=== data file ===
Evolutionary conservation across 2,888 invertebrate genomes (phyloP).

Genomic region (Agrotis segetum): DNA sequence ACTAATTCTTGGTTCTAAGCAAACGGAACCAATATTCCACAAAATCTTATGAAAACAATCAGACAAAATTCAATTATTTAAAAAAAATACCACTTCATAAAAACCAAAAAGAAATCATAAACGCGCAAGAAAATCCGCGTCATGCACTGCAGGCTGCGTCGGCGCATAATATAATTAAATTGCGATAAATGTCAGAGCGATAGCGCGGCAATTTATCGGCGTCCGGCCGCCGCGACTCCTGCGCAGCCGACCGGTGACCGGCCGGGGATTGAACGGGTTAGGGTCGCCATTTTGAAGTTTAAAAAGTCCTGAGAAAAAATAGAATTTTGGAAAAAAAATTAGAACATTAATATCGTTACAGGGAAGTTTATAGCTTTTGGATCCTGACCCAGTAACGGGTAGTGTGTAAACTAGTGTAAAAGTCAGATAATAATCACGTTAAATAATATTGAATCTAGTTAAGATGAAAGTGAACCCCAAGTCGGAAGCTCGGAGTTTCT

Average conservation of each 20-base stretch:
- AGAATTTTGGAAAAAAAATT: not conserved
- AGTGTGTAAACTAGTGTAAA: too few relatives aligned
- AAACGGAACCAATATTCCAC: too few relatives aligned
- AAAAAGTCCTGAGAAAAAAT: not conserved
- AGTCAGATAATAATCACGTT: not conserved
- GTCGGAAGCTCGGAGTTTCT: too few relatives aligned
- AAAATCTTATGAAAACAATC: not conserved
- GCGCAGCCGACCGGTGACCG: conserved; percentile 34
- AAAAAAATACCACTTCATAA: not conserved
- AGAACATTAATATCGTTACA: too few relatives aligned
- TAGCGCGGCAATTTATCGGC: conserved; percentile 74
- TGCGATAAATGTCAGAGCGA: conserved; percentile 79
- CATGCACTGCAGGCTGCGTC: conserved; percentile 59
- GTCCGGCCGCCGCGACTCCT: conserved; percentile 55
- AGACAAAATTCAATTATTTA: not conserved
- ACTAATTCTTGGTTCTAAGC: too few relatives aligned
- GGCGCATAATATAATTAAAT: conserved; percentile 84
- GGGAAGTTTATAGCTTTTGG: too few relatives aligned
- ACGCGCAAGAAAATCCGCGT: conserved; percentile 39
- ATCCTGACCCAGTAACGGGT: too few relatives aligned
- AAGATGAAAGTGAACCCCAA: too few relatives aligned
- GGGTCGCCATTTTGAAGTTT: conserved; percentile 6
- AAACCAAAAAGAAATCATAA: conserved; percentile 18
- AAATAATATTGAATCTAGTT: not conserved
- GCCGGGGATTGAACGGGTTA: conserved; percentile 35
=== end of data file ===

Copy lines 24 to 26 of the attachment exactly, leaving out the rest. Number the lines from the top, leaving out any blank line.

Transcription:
- AAGATGAAAGTGAACCCCAA: too few relatives aligned
- GGGTCGCCATTTTGAAGTTT: conserved; percentile 6
- AAACCAAAAAGAAATCATAA: conserved; percentile 18